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  • 0 Comments
What’s the delicate way to say this? Those South Park guys have a taste for poo, so if you’ve been put off by their recurring character of Mr. Hankey – the walking, talking turd in a Santa cap – your gag reflex would really have been set off by last night’s season premiere.
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TV Review: One Person’s Verite Was Another’s Cinema

  • By Caryn James
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  • April 20, 2011 1:00 AM
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  • 0 Comments
Typical biopics, even good ones, end by flashing images of the real people who have been turned into fiction on screen; Cinema Verite dares to reverse that ploy. From the start and scattered throughout we glimpse Bill and Pat Loud and their five children as they appeared on An American Family, the jaw-dropping documentary that created reality TV.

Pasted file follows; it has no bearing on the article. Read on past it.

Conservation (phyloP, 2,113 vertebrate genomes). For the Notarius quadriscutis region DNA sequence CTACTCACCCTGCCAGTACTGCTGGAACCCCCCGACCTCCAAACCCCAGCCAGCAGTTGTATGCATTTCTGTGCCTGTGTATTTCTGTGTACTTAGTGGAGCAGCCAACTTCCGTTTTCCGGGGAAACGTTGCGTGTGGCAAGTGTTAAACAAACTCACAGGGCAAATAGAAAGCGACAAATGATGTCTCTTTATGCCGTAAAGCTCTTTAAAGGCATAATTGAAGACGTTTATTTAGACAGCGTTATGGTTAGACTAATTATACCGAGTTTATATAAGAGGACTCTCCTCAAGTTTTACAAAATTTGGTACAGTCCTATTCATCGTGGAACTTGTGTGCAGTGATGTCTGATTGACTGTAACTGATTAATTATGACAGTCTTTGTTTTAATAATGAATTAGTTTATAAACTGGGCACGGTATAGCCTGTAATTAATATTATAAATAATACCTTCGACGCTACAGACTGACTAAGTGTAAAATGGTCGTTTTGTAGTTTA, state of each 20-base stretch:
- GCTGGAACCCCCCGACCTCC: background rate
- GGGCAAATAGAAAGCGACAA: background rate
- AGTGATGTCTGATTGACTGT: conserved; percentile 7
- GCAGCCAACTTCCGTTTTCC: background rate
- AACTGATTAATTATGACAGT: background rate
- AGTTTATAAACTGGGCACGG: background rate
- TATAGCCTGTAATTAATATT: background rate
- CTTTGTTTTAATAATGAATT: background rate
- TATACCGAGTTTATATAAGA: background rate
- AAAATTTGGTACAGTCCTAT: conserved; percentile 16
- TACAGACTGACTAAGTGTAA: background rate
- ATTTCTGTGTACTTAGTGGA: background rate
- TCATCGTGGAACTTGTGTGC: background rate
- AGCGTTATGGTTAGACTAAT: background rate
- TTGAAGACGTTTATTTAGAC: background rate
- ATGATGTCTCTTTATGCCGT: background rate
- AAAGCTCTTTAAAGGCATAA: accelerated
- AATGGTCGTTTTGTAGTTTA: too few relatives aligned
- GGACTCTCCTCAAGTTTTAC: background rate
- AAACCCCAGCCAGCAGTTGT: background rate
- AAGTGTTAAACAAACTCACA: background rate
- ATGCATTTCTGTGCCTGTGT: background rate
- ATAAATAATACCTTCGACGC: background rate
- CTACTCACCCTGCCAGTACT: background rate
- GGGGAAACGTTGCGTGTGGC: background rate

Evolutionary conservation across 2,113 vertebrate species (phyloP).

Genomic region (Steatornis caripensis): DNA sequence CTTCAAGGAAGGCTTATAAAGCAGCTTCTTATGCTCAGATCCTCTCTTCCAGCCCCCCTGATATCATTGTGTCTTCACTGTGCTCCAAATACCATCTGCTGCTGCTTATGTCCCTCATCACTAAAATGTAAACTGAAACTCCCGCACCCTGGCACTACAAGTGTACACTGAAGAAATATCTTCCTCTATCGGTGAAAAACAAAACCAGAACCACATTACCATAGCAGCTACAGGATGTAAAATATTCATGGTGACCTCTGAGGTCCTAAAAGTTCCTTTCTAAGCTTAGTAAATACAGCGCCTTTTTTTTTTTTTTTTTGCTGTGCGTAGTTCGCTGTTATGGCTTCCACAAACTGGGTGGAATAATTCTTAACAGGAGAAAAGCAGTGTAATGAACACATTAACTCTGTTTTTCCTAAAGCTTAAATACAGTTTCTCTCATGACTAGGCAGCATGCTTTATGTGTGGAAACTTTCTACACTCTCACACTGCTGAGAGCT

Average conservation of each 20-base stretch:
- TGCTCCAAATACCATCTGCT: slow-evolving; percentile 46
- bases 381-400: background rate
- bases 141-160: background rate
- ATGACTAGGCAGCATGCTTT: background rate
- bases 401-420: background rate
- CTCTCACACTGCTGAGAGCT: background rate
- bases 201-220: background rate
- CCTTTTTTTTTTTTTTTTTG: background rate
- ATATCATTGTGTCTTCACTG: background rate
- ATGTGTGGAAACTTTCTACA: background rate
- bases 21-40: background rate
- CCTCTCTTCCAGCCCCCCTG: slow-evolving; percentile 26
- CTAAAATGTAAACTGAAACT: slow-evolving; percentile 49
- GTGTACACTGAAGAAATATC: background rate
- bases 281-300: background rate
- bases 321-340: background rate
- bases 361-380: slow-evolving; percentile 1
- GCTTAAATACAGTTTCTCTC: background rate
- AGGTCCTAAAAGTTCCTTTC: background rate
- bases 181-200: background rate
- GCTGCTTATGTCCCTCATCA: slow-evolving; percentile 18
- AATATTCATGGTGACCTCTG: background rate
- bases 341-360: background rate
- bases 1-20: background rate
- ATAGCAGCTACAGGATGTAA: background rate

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Review: Brash New Twists in "House" As Thirteen Is Sprung From Prison

  • By Caryn James
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  • April 11, 2011 1:00 AM
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  • 0 Comments
At the start of tonight’s bold new episode of House, we learn that Thirteen, who mysteriously fled last year, has been in prison. (No real life surprise: Olivia Wilde was off filming Tron). As she walks through the prison gates, she is astonished to find House waiting with a martini -- what more can a girl ask for? And as if the writers were energized by being free of the interminable Cuddy-House on-and-off romance, the episode zooms in a fresh direction.
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TV Review: "Game of Thrones" Has A Heart of Geek

  • By Caryn James
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  • April 8, 2011 1:00 AM
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  • 113 Comments
“I am a khaleesi of the Dothraki!” If that sentence makes you say “Huh?” or “I don’t care,” I am here to tell you that you can live the rest of your life quite happily without ever watching Game of Thrones, HBO’s superhyped, superexpensive new fantasy miniseries.